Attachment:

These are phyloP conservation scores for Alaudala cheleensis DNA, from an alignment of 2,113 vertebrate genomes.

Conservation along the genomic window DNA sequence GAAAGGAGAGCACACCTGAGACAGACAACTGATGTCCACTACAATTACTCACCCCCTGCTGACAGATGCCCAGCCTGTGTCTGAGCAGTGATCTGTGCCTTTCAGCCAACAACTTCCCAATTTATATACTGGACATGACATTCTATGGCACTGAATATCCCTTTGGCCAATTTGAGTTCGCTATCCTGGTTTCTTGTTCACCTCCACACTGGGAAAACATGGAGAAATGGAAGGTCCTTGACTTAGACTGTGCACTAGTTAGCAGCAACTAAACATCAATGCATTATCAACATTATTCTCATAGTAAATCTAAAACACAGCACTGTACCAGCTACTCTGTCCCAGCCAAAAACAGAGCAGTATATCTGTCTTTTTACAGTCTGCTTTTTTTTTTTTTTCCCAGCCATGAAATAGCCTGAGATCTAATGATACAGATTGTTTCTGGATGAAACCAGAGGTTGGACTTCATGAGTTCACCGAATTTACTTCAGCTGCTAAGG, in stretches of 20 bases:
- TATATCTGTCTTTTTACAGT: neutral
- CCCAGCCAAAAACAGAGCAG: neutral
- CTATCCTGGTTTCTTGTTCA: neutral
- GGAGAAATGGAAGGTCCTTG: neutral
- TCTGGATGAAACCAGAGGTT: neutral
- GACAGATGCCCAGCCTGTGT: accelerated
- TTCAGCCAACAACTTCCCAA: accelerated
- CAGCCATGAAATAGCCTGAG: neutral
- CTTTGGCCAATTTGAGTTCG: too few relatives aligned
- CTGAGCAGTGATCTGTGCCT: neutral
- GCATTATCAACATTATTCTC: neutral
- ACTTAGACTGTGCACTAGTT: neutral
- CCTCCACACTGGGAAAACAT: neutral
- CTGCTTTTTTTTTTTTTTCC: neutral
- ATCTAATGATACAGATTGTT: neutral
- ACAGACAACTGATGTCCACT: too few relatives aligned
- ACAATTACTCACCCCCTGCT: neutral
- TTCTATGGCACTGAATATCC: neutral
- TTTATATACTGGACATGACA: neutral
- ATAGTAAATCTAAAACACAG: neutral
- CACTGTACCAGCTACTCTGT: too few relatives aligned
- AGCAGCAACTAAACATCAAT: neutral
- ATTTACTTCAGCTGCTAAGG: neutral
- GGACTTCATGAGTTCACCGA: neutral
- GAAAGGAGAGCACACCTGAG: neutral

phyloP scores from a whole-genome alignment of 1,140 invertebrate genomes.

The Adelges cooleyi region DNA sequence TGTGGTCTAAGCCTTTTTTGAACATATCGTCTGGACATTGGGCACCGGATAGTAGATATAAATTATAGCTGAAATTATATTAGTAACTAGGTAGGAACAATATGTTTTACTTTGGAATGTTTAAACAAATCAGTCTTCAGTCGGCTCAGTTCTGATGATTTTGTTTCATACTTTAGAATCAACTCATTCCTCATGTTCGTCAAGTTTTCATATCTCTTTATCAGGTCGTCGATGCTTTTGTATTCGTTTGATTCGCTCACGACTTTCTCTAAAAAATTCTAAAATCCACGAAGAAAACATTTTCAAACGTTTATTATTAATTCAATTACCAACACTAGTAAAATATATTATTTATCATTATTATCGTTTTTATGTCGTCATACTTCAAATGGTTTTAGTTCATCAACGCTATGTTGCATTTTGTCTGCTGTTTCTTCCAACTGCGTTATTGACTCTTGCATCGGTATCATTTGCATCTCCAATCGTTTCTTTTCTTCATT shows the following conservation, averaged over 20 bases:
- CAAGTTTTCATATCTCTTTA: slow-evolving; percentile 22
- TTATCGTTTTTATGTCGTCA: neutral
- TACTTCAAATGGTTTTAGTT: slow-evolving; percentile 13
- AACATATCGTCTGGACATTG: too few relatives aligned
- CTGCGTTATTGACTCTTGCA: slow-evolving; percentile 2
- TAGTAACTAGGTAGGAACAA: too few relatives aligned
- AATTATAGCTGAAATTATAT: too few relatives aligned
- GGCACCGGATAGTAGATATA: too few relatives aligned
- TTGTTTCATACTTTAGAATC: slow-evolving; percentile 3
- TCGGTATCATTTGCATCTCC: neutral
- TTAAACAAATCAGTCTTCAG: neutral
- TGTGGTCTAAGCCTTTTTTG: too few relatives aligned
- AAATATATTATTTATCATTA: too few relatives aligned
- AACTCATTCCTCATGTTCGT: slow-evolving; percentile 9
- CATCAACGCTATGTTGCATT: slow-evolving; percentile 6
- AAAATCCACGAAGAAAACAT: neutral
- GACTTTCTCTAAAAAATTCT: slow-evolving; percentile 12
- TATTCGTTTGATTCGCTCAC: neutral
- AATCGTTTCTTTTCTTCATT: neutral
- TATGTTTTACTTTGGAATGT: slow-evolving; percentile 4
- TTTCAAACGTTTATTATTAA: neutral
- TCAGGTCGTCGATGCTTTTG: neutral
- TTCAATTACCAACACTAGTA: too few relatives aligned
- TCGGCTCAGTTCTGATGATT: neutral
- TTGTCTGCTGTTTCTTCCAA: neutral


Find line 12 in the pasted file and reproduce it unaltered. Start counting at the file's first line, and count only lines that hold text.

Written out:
- CTGAGCAGTGATCTGTGCCT: neutral